DURING NaPiBoWriWee, the night before you start your next picture book story idea, look over your one-page outline. This way you can chew on the project overnight and when the moment comes to actually write the story, you don’t have to spend time reacquainting yourself with the project. This should make pivoting between different stories day after day a little easier.

STEP 7: Treat Yo Self!

Incentive is an effective motivator. Honestly, even with a plan laid out, I don’t always follow through and deliver on my goals. Sometimes I have to dangle a shiny carrot at the end of the stick to help kick my butt into gear. I also find that rewarding myself for reaching my goals works better for me than criticizing myself when I fall short of those goals. This year for NaPiBoWriWee, I plan to treat myself to two picture books I’ve had my eye on for a while. They’re already in my virtual Barnes & Noble shopping cart so when the sun sets on the last day of NaPiBoWriWee, I can click BUY and secure my well-earned prize.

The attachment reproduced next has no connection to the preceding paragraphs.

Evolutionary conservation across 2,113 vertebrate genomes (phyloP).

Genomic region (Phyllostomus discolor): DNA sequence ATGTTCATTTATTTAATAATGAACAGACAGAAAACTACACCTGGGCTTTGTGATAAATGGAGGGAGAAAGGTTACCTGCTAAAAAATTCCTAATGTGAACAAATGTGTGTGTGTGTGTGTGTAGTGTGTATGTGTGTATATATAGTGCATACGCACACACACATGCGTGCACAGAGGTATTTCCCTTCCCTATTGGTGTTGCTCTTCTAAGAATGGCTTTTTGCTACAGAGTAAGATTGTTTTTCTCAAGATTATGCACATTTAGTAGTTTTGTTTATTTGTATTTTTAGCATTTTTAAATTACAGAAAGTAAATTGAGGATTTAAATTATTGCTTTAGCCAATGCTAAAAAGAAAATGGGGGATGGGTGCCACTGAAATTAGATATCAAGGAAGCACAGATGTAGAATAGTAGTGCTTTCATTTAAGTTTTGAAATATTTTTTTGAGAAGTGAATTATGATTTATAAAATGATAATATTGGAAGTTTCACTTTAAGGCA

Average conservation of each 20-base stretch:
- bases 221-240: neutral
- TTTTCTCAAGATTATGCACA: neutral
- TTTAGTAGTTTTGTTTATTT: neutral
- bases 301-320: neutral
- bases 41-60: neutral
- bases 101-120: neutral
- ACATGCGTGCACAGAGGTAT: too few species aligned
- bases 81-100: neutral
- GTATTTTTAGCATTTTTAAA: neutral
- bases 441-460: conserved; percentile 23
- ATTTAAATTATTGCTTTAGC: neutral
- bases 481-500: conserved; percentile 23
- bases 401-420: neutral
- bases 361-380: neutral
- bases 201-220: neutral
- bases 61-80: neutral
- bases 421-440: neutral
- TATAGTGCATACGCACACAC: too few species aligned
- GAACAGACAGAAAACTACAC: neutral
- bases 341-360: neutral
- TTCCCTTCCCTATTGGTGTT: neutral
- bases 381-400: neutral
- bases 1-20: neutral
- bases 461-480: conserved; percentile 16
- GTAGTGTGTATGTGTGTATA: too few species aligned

As you consider your reward system, take some time to set achievable goals. By achievable goals I mean manageable goals designed to motivate you, not intimidate you. The ultimate goal of NaPiBoWriWee is not to deliver 7 polished manuscripts. It’s about crushing perfectionism and putting words on the page. This year, my goal is to have first drafts of 5 picture book manuscripts by the end of NaPiBoWriWee. If I finish between 3-4 manuscripts, I’ll be thrilled. Even if I only write one manuscript during the week, it’s one more than I had the week before; so that’s a win!